First order ordinary differential equation help please! Watch
- Thread Starter
- 24-03-2011 10:48
- 24-03-2011 10:56
It's all correct until you started integrating - you can't take out variables from the integrals like that. The idea of the integrating factor is that you can get it into a form where you can integrate it by inspection, since it is in the form v du/dx + u dv/dx, which is the product rule for differentiation. If you compare x³ dy/dx + 3x²y with that form, can you see what it must integrate to?
(Original post by Chemhistorian)
- 24-03-2011 16:04
This is the first time ie used integrating factors and I am close to the solution gien..heres my working:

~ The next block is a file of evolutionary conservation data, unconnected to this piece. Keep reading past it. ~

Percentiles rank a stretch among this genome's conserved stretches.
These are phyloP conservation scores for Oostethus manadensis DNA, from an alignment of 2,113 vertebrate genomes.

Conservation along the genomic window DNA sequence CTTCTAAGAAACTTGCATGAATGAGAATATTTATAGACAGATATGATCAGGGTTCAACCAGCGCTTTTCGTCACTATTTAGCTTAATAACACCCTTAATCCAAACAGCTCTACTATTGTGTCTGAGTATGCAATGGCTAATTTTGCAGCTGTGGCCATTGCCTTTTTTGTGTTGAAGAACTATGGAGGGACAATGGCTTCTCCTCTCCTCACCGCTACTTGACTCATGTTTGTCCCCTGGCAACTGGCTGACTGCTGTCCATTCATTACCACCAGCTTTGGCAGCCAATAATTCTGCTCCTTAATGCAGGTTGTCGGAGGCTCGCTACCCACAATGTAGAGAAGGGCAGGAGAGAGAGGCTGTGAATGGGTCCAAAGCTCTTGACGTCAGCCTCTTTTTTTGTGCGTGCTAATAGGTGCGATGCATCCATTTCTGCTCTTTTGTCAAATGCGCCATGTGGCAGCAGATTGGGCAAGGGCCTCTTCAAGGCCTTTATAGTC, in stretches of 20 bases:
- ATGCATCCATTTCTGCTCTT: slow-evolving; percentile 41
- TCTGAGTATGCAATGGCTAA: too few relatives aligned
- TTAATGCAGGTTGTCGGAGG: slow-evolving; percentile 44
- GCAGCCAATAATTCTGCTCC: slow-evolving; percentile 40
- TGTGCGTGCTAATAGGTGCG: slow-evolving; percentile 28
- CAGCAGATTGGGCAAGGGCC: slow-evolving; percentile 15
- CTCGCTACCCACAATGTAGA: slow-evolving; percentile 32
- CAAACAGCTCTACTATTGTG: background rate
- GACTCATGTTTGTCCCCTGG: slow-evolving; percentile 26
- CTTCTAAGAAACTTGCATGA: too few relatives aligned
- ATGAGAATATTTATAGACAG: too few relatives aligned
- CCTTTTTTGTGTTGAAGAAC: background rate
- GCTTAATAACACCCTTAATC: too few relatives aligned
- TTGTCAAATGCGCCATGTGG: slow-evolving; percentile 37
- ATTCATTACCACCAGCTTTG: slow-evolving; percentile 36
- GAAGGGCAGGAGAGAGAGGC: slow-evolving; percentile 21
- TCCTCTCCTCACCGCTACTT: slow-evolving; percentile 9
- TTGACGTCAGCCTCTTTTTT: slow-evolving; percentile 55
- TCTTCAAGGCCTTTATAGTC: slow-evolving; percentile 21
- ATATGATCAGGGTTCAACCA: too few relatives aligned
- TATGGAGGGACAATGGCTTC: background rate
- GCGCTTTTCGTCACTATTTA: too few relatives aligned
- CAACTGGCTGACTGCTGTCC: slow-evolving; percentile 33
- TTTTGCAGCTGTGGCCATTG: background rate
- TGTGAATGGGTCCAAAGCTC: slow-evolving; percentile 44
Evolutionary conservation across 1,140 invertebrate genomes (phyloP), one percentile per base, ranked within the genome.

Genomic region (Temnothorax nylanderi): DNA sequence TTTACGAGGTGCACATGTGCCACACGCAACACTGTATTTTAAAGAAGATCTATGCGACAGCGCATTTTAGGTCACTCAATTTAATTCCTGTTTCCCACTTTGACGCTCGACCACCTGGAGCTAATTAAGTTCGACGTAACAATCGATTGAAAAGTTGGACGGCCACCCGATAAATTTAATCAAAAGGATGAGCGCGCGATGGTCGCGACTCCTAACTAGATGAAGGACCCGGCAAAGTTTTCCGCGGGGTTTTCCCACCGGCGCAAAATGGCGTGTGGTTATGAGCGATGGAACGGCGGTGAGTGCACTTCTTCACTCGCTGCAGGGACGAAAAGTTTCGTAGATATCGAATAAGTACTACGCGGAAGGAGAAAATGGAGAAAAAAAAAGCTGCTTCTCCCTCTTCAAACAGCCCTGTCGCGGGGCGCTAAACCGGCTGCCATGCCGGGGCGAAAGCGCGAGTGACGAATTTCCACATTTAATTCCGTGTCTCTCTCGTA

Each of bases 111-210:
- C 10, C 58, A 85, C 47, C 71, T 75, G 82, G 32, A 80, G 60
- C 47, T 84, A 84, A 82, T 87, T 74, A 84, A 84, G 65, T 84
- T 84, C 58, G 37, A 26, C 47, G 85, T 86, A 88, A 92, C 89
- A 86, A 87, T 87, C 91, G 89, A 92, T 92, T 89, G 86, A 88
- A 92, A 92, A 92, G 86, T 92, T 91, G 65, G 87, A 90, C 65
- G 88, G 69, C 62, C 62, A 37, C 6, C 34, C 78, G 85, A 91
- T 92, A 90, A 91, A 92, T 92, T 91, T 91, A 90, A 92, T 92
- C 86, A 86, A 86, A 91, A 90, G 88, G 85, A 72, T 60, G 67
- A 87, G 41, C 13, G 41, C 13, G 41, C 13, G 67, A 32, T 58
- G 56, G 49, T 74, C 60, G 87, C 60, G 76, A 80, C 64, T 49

You can not integrate pointwise, but now you can write the equation as
using the product rule for differentiation.
This form is why you use integration factor, I think.
(the equation may be solved another ways, too).
Multiplying by dx you get differential of
and integrating this gives the solution
Last edited by ztibor; 24-03-2011 at 16:12.
- 24-03-2011 17:13
Just to add to that - the integrating factor method is obtained from the assumption that the left hand side can be written as a derivative of a product, and from this assumption the factor e^integral of P dx is obtained. Because of that, whenever you multiply a first order ordinary differential equation by the integrating factor, the left hand side will always be in the form of a derivative of a product.